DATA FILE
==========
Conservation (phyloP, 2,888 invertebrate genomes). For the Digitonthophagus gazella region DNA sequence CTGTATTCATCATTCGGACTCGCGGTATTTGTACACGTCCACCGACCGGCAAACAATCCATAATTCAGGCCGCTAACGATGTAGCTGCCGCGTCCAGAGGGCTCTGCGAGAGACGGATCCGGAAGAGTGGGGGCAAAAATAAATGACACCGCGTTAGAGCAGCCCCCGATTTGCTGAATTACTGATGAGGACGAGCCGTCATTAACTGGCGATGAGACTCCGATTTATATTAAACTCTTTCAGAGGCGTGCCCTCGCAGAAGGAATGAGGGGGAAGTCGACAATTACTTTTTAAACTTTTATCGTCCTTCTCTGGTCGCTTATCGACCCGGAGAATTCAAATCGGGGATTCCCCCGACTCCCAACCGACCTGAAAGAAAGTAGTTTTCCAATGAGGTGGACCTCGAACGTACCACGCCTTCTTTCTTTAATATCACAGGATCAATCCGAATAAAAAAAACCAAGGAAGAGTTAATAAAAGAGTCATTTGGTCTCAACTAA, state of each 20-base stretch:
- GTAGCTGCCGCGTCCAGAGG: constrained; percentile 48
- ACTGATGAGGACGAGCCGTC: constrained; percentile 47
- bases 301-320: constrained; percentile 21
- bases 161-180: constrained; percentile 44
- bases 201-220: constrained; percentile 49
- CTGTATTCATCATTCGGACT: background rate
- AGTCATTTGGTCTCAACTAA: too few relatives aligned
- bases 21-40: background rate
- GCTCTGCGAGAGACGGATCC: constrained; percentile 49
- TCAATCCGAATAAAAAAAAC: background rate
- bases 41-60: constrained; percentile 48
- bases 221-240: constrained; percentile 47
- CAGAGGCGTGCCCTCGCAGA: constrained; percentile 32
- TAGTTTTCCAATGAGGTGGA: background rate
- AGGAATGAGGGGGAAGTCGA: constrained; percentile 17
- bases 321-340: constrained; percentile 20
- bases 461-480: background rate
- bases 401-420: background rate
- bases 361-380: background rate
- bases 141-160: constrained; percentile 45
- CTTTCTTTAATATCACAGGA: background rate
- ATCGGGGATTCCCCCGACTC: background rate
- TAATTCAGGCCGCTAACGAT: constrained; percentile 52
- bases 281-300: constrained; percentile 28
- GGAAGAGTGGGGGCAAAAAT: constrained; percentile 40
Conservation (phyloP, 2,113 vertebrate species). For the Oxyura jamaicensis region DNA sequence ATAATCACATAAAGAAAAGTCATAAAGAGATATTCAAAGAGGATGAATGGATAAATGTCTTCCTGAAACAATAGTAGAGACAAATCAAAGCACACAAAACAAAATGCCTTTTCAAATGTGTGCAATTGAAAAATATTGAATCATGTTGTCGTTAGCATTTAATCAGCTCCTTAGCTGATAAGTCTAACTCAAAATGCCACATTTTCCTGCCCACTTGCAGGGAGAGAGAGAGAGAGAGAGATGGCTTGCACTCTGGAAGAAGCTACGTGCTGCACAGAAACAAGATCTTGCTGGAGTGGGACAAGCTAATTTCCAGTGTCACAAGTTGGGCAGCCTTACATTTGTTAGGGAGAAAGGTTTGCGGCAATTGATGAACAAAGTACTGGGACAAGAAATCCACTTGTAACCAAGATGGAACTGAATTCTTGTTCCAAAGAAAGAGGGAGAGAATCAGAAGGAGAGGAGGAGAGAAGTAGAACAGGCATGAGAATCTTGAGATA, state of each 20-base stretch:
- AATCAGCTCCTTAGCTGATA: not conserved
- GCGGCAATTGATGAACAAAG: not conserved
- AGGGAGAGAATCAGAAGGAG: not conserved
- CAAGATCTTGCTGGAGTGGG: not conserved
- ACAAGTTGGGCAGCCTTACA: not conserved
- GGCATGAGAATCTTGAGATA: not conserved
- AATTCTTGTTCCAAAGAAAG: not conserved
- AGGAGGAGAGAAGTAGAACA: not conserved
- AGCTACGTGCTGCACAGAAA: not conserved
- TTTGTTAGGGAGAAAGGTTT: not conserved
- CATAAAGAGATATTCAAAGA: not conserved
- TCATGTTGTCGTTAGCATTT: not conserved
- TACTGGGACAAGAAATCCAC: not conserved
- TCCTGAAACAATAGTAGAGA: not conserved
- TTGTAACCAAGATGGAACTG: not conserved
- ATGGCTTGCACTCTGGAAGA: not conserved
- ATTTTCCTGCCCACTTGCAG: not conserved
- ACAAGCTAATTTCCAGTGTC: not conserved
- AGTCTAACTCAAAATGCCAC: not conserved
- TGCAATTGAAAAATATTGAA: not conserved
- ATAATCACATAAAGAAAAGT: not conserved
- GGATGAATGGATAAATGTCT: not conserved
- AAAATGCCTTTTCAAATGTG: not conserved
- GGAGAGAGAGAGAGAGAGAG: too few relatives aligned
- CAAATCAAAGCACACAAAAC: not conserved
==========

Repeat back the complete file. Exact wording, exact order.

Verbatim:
Conservation (phyloP, 2,888 invertebrate genomes). For the Digitonthophagus gazella region DNA sequence CTGTATTCATCATTCGGACTCGCGGTATTTGTACACGTCCACCGACCGGCAAACAATCCATAATTCAGGCCGCTAACGATGTAGCTGCCGCGTCCAGAGGGCTCTGCGAGAGACGGATCCGGAAGAGTGGGGGCAAAAATAAATGACACCGCGTTAGAGCAGCCCCCGATTTGCTGAATTACTGATGAGGACGAGCCGTCATTAACTGGCGATGAGACTCCGATTTATATTAAACTCTTTCAGAGGCGTGCCCTCGCAGAAGGAATGAGGGGGAAGTCGACAATTACTTTTTAAACTTTTATCGTCCTTCTCTGGTCGCTTATCGACCCGGAGAATTCAAATCGGGGATTCCCCCGACTCCCAACCGACCTGAAAGAAAGTAGTTTTCCAATGAGGTGGACCTCGAACGTACCACGCCTTCTTTCTTTAATATCACAGGATCAATCCGAATAAAAAAAACCAAGGAAGAGTTAATAAAAGAGTCATTTGGTCTCAACTAA, state of each 20-base stretch:
- GTAGCTGCCGCGTCCAGAGG: constrained; percentile 48
- ACTGATGAGGACGAGCCGTC: constrained; percentile 47
- bases 301-320: constrained; percentile 21
- bases 161-180: constrained; percentile 44
- bases 201-220: constrained; percentile 49
- CTGTATTCATCATTCGGACT: background rate
- AGTCATTTGGTCTCAACTAA: too few relatives aligned
- bases 21-40: background rate
- GCTCTGCGAGAGACGGATCC: constrained; percentile 49
- TCAATCCGAATAAAAAAAAC: background rate
- bases 41-60: constrained; percentile 48
- bases 221-240: constrained; percentile 47
- CAGAGGCGTGCCCTCGCAGA: constrained; percentile 32
- TAGTTTTCCAATGAGGTGGA: background rate
- AGGAATGAGGGGGAAGTCGA: constrained; percentile 17
- bases 321-340: constrained; percentile 20
- bases 461-480: background rate
- bases 401-420: background rate
- bases 361-380: background rate
- bases 141-160: constrained; percentile 45
- CTTTCTTTAATATCACAGGA: background rate
- ATCGGGGATTCCCCCGACTC: background rate
- TAATTCAGGCCGCTAACGAT: constrained; percentile 52
- bases 281-300: constrained; percentile 28
- GGAAGAGTGGGGGCAAAAAT: constrained; percentile 40
Conservation (phyloP, 2,113 vertebrate species). For the Oxyura jamaicensis region DNA sequence ATAATCACATAAAGAAAAGTCATAAAGAGATATTCAAAGAGGATGAATGGATAAATGTCTTCCTGAAACAATAGTAGAGACAAATCAAAGCACACAAAACAAAATGCCTTTTCAAATGTGTGCAATTGAAAAATATTGAATCATGTTGTCGTTAGCATTTAATCAGCTCCTTAGCTGATAAGTCTAACTCAAAATGCCACATTTTCCTGCCCACTTGCAGGGAGAGAGAGAGAGAGAGAGATGGCTTGCACTCTGGAAGAAGCTACGTGCTGCACAGAAACAAGATCTTGCTGGAGTGGGACAAGCTAATTTCCAGTGTCACAAGTTGGGCAGCCTTACATTTGTTAGGGAGAAAGGTTTGCGGCAATTGATGAACAAAGTACTGGGACAAGAAATCCACTTGTAACCAAGATGGAACTGAATTCTTGTTCCAAAGAAAGAGGGAGAGAATCAGAAGGAGAGGAGGAGAGAAGTAGAACAGGCATGAGAATCTTGAGATA, state of each 20-base stretch:
- AATCAGCTCCTTAGCTGATA: not conserved
- GCGGCAATTGATGAACAAAG: not conserved
- AGGGAGAGAATCAGAAGGAG: not conserved
- CAAGATCTTGCTGGAGTGGG: not conserved
- ACAAGTTGGGCAGCCTTACA: not conserved
- GGCATGAGAATCTTGAGATA: not conserved
- AATTCTTGTTCCAAAGAAAG: not conserved
- AGGAGGAGAGAAGTAGAACA: not conserved
- AGCTACGTGCTGCACAGAAA: not conserved
- TTTGTTAGGGAGAAAGGTTT: not conserved
- CATAAAGAGATATTCAAAGA: not conserved
- TCATGTTGTCGTTAGCATTT: not conserved
- TACTGGGACAAGAAATCCAC: not conserved
- TCCTGAAACAATAGTAGAGA: not conserved
- TTGTAACCAAGATGGAACTG: not conserved
- ATGGCTTGCACTCTGGAAGA: not conserved
- ATTTTCCTGCCCACTTGCAG: not conserved
- ACAAGCTAATTTCCAGTGTC: not conserved
- AGTCTAACTCAAAATGCCAC: not conserved
- TGCAATTGAAAAATATTGAA: not conserved
- ATAATCACATAAAGAAAAGT: not conserved
- GGATGAATGGATAAATGTCT: not conserved
- AAAATGCCTTTTCAAATGTG: not conserved
- GGAGAGAGAGAGAGAGAGAG: too few relatives aligned
- CAAATCAAAGCACACAAAAC: not conserved